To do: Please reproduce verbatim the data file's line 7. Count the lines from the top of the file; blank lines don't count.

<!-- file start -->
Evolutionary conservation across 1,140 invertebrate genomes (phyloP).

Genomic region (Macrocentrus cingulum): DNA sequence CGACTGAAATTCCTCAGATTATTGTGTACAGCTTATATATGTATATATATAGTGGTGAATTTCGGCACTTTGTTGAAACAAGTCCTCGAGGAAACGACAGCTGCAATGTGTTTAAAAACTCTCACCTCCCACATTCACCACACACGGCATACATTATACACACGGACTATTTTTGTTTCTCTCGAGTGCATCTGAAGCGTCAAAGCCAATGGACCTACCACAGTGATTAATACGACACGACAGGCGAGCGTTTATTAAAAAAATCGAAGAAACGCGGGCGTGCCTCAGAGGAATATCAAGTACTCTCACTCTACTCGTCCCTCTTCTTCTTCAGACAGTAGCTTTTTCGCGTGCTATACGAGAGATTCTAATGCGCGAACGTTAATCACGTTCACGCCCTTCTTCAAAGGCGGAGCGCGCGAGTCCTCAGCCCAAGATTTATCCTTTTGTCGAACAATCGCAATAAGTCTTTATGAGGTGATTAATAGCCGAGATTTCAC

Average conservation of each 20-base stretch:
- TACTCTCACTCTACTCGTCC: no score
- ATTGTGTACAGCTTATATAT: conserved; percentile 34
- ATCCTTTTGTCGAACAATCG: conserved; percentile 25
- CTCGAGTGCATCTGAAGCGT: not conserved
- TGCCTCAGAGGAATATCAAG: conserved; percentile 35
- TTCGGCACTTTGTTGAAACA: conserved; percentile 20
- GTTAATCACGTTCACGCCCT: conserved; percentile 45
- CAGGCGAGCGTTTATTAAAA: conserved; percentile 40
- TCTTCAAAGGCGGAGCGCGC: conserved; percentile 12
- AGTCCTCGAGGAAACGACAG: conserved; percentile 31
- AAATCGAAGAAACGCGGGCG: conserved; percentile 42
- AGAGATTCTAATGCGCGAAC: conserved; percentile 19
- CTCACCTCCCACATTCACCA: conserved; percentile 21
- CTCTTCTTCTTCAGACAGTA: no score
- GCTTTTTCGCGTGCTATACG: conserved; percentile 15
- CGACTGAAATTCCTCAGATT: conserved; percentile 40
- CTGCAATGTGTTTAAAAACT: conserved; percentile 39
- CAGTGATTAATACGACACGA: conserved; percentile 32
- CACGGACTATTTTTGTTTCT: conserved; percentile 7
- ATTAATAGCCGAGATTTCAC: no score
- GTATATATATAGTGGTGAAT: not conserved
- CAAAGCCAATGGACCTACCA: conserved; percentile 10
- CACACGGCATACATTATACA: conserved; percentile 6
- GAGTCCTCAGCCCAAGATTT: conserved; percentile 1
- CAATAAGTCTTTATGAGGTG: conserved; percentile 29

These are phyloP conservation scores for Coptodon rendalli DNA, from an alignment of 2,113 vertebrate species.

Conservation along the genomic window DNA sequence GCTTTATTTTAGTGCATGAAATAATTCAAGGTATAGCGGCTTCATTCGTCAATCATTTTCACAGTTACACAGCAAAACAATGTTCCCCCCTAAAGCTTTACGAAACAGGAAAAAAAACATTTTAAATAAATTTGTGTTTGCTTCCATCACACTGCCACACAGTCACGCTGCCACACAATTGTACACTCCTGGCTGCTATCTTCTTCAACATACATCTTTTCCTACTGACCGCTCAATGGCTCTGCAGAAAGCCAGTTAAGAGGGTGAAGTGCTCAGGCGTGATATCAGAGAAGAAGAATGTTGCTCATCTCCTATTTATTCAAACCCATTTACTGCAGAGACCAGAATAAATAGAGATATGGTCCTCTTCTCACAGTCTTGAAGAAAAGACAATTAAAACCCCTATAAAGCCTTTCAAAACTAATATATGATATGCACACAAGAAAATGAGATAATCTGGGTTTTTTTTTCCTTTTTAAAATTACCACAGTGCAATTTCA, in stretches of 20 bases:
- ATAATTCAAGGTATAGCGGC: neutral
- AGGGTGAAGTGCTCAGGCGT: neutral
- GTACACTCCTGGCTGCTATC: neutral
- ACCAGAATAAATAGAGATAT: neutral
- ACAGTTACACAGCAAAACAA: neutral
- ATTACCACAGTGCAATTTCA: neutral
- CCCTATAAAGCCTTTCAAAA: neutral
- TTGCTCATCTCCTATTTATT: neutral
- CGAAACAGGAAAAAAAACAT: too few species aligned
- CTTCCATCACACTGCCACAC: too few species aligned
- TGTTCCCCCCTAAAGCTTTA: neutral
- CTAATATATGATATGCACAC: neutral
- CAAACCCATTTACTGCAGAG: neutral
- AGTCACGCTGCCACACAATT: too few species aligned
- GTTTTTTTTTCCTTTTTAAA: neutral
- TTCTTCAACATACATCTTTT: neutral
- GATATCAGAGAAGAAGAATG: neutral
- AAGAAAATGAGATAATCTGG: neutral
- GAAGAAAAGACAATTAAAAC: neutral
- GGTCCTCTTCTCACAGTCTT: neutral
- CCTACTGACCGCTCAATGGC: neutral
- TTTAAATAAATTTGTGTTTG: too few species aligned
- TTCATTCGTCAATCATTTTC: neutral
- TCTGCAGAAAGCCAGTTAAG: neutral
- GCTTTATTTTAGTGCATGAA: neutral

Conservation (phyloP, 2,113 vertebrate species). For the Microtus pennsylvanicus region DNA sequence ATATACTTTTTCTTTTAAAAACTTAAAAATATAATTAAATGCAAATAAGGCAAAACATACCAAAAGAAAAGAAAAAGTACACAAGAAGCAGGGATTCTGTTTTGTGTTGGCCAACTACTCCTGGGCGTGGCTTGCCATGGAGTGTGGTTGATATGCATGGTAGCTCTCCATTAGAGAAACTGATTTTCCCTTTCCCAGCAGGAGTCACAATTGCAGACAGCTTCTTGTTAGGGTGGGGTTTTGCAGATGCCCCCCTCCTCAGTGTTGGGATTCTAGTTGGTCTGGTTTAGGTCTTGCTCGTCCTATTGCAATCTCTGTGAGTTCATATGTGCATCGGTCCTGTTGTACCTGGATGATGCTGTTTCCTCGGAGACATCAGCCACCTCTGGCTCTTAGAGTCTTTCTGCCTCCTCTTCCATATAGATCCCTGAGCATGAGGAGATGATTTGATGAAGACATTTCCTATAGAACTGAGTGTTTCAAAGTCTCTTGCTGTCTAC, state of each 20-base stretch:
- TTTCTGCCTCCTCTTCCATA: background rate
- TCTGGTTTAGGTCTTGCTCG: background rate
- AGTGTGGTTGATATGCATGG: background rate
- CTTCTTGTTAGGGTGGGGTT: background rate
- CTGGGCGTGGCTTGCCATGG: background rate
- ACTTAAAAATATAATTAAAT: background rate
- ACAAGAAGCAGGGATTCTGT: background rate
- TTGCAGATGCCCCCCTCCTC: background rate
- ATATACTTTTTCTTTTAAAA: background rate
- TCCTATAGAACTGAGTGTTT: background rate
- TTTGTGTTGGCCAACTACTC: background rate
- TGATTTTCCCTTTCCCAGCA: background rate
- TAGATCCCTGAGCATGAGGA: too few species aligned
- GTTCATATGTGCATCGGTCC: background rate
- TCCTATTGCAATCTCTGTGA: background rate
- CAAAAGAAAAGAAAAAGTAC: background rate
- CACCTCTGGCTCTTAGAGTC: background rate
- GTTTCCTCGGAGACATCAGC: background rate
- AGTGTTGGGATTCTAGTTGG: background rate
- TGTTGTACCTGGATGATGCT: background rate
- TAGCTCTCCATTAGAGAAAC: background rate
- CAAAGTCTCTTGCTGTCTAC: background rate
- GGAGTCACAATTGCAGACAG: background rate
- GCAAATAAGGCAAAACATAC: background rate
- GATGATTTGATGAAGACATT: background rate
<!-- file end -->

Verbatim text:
- CTCGAGTGCATCTGAAGCGT: not conserved